For the past week we have been slowly adding more and more snow on top of the weak interface that was buried on March 5. On solar aspects there are a few sun crusts that have formed above that interface, but on many slopes there is around a foot of snow sitting on a weak layer. This layer produced some wide-propagating avalanches when it was first buried, and it may still produce large avalanches. The likelihood of this happening is increasing as we continue to add more load, and it is something we are going to be paying close attention to as the snow continues to fall today and tomorrow.

Weather
Mon, March 11th, 2024

Yesterday: Snow showers tapered off early in the morning, with clouds hanging around in the valleys but clearing at higher levels for some parts of the advisory area. Winds were light and variable, staying around 5-10 mph or less. High temperatures were in the low to upper 20s F with lows in the mid to upper teens F. We received another trace to 2” snow overnight, equaling 0.1-0.15” SWE.

Today: Snow is expected to pick up again today through tomorrow, with around 3-6” expected for most of our area during the day. The Placer valley is looking to be heavily favored for this round of snow, and will likely double those totals. Easterly winds are expected to pick up mid-day, with average speeds of 15 to 30 mph and gusts of 20 to 35 mph. Temperatures are expected to remain in the mid to upper 20s today through tonight, with snow to sea level.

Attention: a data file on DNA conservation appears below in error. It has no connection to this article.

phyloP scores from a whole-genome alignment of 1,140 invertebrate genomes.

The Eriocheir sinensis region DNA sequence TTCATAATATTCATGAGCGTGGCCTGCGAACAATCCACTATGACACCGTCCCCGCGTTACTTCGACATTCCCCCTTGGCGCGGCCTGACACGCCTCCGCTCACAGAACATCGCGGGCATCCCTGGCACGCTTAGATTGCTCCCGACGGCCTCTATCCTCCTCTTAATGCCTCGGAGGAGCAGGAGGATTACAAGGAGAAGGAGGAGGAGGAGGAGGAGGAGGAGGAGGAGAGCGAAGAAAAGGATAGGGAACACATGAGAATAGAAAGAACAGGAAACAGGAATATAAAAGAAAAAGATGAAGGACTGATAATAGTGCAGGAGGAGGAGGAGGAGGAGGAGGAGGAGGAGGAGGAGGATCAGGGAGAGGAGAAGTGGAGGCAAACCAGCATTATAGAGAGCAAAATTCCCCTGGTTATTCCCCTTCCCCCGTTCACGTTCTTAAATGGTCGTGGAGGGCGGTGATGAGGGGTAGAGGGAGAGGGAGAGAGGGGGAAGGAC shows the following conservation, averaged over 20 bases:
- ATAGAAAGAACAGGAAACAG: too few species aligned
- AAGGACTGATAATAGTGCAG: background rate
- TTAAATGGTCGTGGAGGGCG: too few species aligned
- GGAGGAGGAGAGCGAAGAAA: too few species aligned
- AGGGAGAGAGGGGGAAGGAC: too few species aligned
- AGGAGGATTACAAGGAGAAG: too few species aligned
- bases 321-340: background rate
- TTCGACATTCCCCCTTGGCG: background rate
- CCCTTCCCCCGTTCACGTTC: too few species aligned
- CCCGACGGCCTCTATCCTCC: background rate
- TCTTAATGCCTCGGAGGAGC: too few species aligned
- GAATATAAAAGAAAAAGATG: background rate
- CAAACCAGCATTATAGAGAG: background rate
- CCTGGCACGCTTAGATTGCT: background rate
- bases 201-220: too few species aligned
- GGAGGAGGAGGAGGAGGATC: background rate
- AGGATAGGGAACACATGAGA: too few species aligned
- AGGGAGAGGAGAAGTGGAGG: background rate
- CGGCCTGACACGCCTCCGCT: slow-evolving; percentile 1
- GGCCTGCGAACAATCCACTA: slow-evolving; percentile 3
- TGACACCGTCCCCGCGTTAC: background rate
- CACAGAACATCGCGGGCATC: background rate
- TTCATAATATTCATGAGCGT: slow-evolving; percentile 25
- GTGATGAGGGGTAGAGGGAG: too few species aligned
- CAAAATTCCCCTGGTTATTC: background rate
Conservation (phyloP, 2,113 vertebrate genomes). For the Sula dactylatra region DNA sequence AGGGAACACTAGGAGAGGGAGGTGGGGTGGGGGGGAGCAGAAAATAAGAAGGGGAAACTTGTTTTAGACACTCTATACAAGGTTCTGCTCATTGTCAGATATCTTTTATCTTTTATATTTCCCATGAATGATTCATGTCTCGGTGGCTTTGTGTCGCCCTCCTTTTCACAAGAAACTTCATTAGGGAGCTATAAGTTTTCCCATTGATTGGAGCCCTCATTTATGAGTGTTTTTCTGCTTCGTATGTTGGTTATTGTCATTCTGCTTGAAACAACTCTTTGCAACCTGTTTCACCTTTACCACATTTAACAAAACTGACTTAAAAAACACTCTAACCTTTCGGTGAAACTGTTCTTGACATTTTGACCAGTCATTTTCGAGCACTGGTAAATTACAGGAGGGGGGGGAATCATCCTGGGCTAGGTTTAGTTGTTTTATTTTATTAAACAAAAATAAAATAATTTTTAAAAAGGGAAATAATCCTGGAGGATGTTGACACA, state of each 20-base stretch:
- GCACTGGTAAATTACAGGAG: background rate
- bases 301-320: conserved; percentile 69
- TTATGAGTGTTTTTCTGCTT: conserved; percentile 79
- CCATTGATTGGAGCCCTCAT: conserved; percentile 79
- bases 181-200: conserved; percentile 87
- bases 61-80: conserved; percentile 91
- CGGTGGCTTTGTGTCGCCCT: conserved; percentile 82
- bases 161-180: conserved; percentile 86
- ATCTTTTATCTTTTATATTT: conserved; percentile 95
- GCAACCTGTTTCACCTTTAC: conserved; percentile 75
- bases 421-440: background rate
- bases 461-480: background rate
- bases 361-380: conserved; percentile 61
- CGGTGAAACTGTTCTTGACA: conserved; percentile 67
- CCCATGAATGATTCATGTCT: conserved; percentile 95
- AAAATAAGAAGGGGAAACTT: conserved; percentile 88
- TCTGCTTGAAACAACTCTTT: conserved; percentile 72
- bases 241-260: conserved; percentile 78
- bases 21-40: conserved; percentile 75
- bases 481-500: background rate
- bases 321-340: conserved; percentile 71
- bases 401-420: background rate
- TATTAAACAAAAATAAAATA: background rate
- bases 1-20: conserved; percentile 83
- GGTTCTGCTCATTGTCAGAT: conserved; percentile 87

Tomorrow: Continued snowfall tonight and tomorrow, with 6-8” likely tonight, and another 6-8” likely tomorrow for Girdwood and Turnagain Pass, and 1-2’ likely for the Placer Valley. Winds are expected to increase overnight tonight, with average speeds of 20-35 mph and gusts of 30-50 mph. High temperatures should be in the mid 20s to low 30s F, with lows in the upper teens to low 20s F.

PRECIPITATION 24-hour data (6am – 6am)

Temp Avg (F) Snow (in) Water (in) Snow Depth (in)
Center Ridge (1880′) 20 1 0.1 93
Summit Lake (1400′) 20 1 0.1 46
Alyeska Mid (1700′) 19 2 0.15 99
Bear Valley – Portage (132′) 23 3 0.37
Grouse Ck (700′) 25 1 0.1 66

RIDGETOP 24-hour data (6am – 6am)

Temp Avg (F) Wind Dir Wind Avg (mph) Wind Gust (mph)
Sunburst (3812′) 16 ENE 6 22
Seattle Ridge (2400′) 17 N 2 9
Observations
Recent Observations for Turnagain Pass
Date Region Location
05/13/24 Turnagain Observation: Eddie’s, Sunburst, Seattle, Cornbiscuit, Pete’s South
05/13/24 Turnagain Observation: Turnagain Pass non-motorized side
05/12/24 Turnagain Observation: Warm up Bowl
05/07/24 Turnagain Observation: Turnagain Pass Wet Slabs
04/29/24 Turnagain Avalanche: Turnagain aerial obs
04/27/24 Turnagain Observation: Johnson Pass
04/23/24 Turnagain Observation: Turnagain Sunny Side
04/21/24 Turnagain Observation: Bertha Creek
04/20/24 Turnagain Avalanche: Spokane Creek
04/16/24 Turnagain Observation: Cornbiscuit
Riding Areas

The riding areas page has moved. Please click here & update your bookmarks.


Subscribe to Turnagain Pass
Avalanche Forecast by Email

This is a general backcountry avalanche advisory issued for Turnagain Arm with Turnagain Pass as the core advisory area. This advisory does not apply to highways, railroads or operating ski areas.